Until recently, I assumed my tombstone would include the note, “He once quoted a dead woman.”
Which I did, innocently if idiotically, back in 2007. Long story, too long to explain here. And that was a very hard-to-write correction.
But, anyway, I now have a replacement epitaph: “He interviewed a highway.”
MoPac Boulevard pretty much moped through its first four decades without comment, letting ever-increasing numbers of cars and trucks roll all over it at decreasing average speeds. Yes, like a lot of us, MoPac slowed down as it moved into middle age, and it got a little bit cranky.
No, more than cranky, MoPac got a little bit evil. Then, over the past couple of years, as what was supposed to be a two-year toll lane expansion trudged into a third and then a maddening fourth year of narrowed and sometimes closed lanes, pure evil. But don’t take it from me.
The road, thanks to the wonders of Twitter and the intermediary efforts of a “handler,” has been pretty much impossible to shut up. In the 14 months since the @EvilMopacATX Twitter account opened, the boulevard alternatively known as Loop 1 has tweeted about 4,800 times. That’s more than 10 times a day. Of course, MoPac never sleeps, though sometimes it moves so slowly it’s hard to tell.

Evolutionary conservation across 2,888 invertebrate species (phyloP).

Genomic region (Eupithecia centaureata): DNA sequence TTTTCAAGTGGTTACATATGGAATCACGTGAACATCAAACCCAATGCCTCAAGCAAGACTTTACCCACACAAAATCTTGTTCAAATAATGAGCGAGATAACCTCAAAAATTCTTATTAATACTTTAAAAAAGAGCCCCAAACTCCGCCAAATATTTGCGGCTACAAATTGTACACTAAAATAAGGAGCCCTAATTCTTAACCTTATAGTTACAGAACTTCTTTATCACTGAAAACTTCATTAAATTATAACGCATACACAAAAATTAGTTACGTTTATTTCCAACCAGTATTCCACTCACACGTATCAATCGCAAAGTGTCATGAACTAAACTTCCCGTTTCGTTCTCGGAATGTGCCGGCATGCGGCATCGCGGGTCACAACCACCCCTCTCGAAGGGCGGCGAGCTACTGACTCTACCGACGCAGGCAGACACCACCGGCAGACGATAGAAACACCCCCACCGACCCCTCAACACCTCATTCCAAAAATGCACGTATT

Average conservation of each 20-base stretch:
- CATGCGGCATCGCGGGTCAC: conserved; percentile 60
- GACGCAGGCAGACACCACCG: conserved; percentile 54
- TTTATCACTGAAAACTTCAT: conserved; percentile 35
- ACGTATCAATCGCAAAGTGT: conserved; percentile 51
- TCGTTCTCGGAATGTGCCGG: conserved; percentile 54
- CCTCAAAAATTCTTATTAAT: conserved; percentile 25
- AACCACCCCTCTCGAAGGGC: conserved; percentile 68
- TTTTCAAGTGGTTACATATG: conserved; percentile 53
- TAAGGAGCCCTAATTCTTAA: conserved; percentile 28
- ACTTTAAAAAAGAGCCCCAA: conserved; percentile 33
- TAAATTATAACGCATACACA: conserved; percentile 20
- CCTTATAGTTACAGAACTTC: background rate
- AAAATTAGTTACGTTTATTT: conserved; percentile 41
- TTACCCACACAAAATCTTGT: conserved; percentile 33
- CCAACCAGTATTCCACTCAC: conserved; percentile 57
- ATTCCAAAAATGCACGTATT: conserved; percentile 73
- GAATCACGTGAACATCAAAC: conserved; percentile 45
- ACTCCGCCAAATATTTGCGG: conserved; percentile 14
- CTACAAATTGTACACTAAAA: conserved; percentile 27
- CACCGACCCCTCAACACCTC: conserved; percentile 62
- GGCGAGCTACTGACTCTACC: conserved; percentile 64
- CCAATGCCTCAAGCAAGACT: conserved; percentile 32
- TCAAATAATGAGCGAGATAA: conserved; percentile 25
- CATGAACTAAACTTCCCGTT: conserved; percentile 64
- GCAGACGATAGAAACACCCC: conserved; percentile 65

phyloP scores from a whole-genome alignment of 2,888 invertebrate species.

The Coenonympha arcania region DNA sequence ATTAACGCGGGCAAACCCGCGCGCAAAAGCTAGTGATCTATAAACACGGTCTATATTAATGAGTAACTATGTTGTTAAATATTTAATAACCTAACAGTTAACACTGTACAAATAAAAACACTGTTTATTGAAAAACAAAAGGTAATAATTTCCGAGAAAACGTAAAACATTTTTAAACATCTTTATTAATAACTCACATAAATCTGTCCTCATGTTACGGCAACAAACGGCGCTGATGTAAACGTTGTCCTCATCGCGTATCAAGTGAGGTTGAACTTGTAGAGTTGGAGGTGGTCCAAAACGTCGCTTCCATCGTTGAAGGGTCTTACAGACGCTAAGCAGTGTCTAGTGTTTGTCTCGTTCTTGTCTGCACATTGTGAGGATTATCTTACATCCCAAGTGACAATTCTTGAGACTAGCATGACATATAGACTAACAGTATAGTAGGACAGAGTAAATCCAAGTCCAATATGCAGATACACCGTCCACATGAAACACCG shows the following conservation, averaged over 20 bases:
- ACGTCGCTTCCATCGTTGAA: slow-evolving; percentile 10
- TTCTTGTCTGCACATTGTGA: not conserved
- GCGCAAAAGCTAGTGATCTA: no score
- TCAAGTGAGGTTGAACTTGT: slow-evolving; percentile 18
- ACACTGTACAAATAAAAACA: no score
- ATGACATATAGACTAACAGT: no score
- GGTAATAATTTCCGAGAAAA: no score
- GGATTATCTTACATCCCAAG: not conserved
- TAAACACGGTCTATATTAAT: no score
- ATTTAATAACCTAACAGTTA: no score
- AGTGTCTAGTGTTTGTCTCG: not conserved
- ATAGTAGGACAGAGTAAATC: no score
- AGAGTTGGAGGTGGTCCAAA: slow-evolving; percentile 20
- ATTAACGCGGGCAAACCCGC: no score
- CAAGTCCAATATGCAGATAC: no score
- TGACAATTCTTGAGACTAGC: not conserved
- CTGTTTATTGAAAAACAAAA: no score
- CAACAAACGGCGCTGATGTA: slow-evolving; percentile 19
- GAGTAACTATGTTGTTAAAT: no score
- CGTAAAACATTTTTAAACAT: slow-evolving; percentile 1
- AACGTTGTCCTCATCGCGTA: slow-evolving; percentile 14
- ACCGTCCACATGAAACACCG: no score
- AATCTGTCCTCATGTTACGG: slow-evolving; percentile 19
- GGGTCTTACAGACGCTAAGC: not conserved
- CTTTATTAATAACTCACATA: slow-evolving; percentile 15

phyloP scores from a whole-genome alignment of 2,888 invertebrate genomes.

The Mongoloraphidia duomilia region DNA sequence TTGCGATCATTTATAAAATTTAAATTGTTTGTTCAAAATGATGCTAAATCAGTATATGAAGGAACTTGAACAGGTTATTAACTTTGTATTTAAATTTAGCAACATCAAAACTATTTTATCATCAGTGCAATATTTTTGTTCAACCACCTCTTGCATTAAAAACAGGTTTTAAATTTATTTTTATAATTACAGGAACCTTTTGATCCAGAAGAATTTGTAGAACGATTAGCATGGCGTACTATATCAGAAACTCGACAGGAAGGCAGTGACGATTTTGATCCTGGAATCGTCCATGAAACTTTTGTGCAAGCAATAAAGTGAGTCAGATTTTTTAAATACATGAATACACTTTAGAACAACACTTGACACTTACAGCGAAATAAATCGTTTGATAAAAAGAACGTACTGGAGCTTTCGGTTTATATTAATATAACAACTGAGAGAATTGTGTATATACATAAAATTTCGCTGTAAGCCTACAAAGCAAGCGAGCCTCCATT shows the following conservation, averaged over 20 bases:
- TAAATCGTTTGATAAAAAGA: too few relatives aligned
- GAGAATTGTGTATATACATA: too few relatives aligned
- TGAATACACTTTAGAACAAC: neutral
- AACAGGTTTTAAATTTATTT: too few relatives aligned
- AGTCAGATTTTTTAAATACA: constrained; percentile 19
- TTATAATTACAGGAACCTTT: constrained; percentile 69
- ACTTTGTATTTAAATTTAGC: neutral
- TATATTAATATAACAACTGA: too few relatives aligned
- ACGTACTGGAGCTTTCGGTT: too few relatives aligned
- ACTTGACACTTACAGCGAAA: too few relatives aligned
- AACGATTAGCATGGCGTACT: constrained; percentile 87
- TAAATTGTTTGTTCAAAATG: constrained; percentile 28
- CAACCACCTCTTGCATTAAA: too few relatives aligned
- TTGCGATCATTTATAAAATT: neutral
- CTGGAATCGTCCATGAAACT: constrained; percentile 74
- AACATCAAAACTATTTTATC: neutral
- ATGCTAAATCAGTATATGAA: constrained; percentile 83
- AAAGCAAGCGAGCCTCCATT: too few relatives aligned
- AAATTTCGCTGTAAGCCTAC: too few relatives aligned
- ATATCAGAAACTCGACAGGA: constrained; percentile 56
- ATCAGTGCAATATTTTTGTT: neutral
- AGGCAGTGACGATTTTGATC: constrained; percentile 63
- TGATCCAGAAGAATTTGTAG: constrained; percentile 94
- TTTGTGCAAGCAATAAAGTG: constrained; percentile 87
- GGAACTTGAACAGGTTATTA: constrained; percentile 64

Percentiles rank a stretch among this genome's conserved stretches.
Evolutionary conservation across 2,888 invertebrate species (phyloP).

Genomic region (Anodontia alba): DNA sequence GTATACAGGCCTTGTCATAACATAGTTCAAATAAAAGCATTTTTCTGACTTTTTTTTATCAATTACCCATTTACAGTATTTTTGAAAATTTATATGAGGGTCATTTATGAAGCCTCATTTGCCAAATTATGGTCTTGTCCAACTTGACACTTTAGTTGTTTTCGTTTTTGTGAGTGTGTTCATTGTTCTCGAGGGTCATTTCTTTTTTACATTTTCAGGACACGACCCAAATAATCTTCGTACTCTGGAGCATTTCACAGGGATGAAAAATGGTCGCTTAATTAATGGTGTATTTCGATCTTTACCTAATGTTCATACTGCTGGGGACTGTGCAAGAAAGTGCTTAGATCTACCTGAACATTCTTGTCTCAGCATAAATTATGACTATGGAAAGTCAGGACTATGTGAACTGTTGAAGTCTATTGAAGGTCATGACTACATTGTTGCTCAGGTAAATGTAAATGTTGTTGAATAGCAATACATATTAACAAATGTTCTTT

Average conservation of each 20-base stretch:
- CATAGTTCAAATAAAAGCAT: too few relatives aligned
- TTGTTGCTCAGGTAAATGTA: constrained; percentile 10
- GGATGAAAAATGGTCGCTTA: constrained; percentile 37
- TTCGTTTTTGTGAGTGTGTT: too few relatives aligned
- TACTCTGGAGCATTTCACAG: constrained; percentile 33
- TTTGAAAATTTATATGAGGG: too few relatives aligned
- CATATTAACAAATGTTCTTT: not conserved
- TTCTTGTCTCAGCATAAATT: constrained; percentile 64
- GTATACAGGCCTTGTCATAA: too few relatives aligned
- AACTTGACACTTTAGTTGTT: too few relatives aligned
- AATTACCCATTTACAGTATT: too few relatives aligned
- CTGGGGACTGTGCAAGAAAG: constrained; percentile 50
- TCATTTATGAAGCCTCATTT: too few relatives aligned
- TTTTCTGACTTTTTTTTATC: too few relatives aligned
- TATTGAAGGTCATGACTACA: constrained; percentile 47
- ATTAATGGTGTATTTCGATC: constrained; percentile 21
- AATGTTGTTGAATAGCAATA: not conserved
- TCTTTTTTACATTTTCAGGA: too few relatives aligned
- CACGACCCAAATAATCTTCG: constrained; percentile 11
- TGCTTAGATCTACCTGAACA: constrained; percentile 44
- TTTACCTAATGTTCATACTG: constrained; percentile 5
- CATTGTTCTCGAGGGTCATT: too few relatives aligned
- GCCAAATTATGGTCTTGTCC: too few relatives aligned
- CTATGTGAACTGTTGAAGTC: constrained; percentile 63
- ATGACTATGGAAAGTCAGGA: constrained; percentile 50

Things got ugly immediately.
“Greetings, Austin. I’m MOPAC traffic,” the thoroughfare said in its first tweet on Feb. 22, 2016. “How am I looking today? p.s. I hate you.”
It then appended a p.p.s. that could be quoted in a family newspaper only if it happened to be published exclusively for the Manson Family. Things have more or less continued in that scurrilous vein since. The account is a combination of gloating about soul-sapping traffic (usually accompanied by a Google traffic map showing the highway dead red), pop culture musings and quips, and the occasional semi-serious policy comment. What has emerged is a clever, diabolical persona: MoPac laughs at your troubles, I tell you, it laughs!
For instance, on April 20 Evil MoPac published vintage video of hippies exiting a Volkswagen bus, one of them dopily falling out of the van to the pavement. “It’s 4/20,” the road informed us. “The one day I can’t take credit for all the slow driving.”